Please join the Belfer Center’s Defense, Emerging Technology, and Strategy Program (DETS) for a seminar on “A Pilot's Reflection on the Russia-Ukraine War: Airpower’s Decisive Role in Preventing Operational Stalemates” on Tuesday, October 10th at 3:00 PM in the Allison Dining Room (Taubman-520). Refreshments will be served. Please RSVP here

​Russia (and some Western countries) predicted a quick victory with a large-scale invasion of Ukraine. With a national population nearly four times that of Ukraine’s, logically this sounds plausible that a large power can quickly dominate a smaller power. Yet, that did not happen. How come?

Nations tend to over-estimate their chances of success and the speed at which victory will be achieved. Germany over-estimated their chances in WWI with the Schlieffen Plan. The failure to achieve a quick victory combined with new technologies such machine guns, chemical weapons, and long-range artillery manifested in bloody trench warfare with massive casualties unfathomable in those time. Trauma from this experience inspired leaders to develop other forms of warfare to prevent such stalemates again: introduce airpower. Several cases in the 20th century stand out as to how airpower can be integrated into combined-arms strategies to achieve decisive results in a relative short period of time. The Luftwaffe’s integration into the Wehrmacht’s combined arms strategy in WWII, the Israeli-Arab War of 1967, and the US-led operation Desert Storm are clear examples of how to integrate airpower into operational strategy successfully.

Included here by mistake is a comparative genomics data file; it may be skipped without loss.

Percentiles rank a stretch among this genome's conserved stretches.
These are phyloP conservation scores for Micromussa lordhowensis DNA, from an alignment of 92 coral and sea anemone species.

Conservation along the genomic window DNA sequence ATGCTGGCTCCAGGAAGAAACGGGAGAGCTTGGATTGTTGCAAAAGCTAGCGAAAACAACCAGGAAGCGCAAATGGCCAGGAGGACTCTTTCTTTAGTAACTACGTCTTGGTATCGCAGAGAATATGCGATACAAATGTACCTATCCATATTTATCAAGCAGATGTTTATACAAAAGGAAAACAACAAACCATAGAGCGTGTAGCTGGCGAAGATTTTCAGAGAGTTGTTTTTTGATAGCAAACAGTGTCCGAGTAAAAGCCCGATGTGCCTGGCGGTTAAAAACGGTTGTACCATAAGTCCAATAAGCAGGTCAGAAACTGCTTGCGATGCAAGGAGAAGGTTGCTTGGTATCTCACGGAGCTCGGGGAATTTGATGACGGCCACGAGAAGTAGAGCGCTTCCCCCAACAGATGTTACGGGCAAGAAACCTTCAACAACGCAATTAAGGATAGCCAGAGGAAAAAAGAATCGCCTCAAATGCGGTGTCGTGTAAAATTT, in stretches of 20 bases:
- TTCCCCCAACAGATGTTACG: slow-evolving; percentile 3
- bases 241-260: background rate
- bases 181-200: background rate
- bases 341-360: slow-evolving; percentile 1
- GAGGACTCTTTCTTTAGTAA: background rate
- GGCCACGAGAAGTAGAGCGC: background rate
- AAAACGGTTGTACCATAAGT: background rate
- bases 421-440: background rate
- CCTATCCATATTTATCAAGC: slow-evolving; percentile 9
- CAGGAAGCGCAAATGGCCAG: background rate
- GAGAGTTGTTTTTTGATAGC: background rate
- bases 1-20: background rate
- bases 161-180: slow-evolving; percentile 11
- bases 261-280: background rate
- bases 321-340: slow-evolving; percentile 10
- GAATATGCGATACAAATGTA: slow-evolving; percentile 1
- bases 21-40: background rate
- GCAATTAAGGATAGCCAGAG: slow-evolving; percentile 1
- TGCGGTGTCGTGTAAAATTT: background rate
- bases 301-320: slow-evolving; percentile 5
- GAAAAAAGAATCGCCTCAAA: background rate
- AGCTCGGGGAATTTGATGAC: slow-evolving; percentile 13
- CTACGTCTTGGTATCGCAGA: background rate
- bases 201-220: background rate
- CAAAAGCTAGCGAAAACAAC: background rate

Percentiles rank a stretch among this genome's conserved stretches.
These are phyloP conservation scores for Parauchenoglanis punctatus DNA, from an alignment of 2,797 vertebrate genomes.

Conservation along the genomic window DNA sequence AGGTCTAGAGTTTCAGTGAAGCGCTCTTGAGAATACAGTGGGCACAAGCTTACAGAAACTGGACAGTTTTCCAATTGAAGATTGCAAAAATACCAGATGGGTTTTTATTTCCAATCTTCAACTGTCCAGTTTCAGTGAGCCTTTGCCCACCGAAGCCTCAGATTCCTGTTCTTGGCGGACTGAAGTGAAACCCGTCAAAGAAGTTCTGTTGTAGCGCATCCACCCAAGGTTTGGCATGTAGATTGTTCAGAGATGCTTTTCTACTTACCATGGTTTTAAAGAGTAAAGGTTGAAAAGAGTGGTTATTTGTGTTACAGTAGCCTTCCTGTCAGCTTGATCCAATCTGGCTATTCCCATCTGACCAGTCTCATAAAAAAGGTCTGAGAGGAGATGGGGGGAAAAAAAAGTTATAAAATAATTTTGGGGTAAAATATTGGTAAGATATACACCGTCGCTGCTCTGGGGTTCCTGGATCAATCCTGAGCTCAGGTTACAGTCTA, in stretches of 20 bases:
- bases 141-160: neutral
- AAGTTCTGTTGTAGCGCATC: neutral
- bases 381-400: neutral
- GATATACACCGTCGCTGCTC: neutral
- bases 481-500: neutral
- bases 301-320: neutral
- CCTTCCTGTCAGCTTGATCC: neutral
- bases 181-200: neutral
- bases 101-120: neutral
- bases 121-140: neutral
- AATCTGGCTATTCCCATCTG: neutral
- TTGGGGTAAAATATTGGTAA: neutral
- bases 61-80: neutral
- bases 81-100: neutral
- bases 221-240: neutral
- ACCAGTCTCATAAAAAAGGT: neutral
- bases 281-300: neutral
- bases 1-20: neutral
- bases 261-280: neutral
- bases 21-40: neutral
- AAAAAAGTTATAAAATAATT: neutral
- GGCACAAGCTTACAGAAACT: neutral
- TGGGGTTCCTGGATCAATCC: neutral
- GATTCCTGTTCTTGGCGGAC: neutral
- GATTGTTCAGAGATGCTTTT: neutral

In retrospect, Russia could not achieve the same level of success despite their best efforts. Given their technological and numerical superiority over Ukraine, what went wrong? I’ve witnessed Russia’s theory of warfare while flying through the skies of Syria in 2015-16 and through eastern Europe in the early months of 2022. I will offer my insights and observations that postulate why Russia had difficulties and what others can learn from Russia’s and Ukraine’s experience in the war.